The museum was some wonderful theatre and showcased some seriously stunning embroidery pieces. Peacocks, sheep with Jesus, and a huge Taj Mahal were unveiled from behind a glass partition in a darkened viewing room. Photos don't do it justice. 

We got a private viewing of some of the apparently more famous works before being shuttled back to the showroom for a final attempt to get sold on some bling and then back on the bus for return to the hotel and a get dressed for dinner. Certainly well worth a stop if en route from Delhi to Agra - just make sure to keep the ladies away from the bling. Though Lenglui was surprisingly restrained on this blingfest and bought nothing. I asked if she was feeling all right and she morosely said "nothing to buy…" 

Entrance to Oberoi Amarvilas
Between here and dinner, my memory got burned with an image beyond description. I was chatting with one of the fellow pilgrims en route back to the room when one of the doors opened and I got a sight of Joyless dressed in nothing more than some purple sheer wrap around her mid section that barely covered the sagging chest and belly and asking what time was the dinner tonight. And looking like she had come directly out of the shower to find out. Lord, I can see it still - a face once fair but now ragged and ravaged by time, baggy eyes shining with the dim fire of lost purpose and growing dementia - clearly had forgotten that I was the focal point of her ire the previous day. And the shapeless purple mass - a dead spit for Ursula from The Little Mermaid. I think I said Yes to her question and the door closed with what I surmise was a smile. Me and the pilgrim looked at each other, in disbelief and shock at what had just transpired. "Did we just see that?" I asked. He nodded. In some strange grim silence we walked on down the hall to our separate doors, knowing that somehow we would be forever connected by this… it is beyond a name. Scarred am I, as is he.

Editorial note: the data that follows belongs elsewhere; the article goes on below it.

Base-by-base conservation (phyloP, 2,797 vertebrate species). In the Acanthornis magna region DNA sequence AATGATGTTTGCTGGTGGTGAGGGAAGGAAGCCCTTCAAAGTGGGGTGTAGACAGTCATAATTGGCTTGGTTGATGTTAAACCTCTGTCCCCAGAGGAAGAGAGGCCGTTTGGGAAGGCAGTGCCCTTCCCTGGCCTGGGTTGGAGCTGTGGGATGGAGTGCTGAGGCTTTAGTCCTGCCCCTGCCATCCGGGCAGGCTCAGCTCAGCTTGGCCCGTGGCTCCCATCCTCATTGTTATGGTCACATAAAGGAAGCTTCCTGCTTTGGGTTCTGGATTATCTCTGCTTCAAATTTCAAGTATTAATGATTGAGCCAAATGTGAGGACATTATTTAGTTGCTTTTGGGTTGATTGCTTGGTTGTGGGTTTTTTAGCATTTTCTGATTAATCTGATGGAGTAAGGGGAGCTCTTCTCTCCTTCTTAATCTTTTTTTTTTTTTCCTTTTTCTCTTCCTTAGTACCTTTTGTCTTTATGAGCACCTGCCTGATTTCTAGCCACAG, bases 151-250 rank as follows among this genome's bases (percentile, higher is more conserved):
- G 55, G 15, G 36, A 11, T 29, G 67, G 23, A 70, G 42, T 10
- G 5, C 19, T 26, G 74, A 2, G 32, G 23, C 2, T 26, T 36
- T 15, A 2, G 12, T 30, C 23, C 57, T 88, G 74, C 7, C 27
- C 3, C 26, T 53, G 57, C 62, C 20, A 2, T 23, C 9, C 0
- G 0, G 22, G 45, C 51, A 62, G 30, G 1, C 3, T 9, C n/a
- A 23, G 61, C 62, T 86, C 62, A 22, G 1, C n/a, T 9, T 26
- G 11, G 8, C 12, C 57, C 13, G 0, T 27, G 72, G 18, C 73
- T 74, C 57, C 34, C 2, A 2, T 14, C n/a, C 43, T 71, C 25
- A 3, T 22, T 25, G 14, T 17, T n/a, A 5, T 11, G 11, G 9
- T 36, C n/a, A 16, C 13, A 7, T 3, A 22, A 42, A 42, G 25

Jag getting turbanned
Dinner at The Oberoi Amarvilas
7.00pm | Smart Casual (Return to hotel by 10.30pm)
"With stunning views of the Taj Mahal, and being one of the best hotels in India and the world, we return to the Oberoi Amarvilas for another stunning dinner, but this time the menu will feature coastal Indian cuisine."

At dinner we found that our friend had sorted out his overstaying and was happy and grateful for the support he had received from our hosts and organisers. Still true - it isn't what you know, is always who. A delightful walk through the stonework of the Oberoi to our Champagne reception and more small talk whilst sipping the fizz in the darkling night.